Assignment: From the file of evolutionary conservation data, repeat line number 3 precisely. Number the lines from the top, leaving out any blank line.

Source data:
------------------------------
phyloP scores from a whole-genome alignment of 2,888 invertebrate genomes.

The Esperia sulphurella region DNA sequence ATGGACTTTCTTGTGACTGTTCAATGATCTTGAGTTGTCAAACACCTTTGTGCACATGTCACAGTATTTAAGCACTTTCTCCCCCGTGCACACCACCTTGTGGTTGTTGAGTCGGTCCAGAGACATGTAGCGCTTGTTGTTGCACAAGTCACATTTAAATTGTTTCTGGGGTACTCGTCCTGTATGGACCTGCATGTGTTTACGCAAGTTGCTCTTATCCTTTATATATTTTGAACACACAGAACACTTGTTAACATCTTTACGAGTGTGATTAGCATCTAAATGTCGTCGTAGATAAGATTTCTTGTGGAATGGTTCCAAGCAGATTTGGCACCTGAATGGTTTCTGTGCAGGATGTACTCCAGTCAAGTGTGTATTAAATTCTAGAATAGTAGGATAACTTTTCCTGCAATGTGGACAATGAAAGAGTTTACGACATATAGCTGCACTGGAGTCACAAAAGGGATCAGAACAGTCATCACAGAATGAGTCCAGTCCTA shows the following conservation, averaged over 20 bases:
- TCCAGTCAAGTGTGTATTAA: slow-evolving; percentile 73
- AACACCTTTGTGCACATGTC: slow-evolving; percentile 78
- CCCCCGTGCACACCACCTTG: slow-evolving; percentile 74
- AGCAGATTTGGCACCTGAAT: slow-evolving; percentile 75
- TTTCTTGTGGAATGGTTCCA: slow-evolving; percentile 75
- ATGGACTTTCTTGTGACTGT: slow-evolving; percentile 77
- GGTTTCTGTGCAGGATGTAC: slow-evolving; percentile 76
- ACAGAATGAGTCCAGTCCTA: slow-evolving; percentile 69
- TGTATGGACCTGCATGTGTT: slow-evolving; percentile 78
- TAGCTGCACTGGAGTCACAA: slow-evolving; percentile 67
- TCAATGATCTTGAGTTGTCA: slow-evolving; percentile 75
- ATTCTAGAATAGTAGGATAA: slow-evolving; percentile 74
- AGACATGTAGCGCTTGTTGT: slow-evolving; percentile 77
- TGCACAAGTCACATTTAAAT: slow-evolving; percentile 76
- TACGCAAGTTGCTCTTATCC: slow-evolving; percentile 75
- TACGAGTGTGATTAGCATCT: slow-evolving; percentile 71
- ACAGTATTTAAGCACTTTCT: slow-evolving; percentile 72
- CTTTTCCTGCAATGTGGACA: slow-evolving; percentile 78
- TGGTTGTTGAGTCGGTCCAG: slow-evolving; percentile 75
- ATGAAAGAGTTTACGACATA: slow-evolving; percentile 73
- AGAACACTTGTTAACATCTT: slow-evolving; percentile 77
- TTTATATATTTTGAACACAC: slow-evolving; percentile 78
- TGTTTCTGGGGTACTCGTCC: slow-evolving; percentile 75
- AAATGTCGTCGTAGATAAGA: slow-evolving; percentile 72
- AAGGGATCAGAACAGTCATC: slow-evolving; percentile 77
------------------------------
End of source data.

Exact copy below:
- TCCAGTCAAGTGTGTATTAA: slow-evolving; percentile 73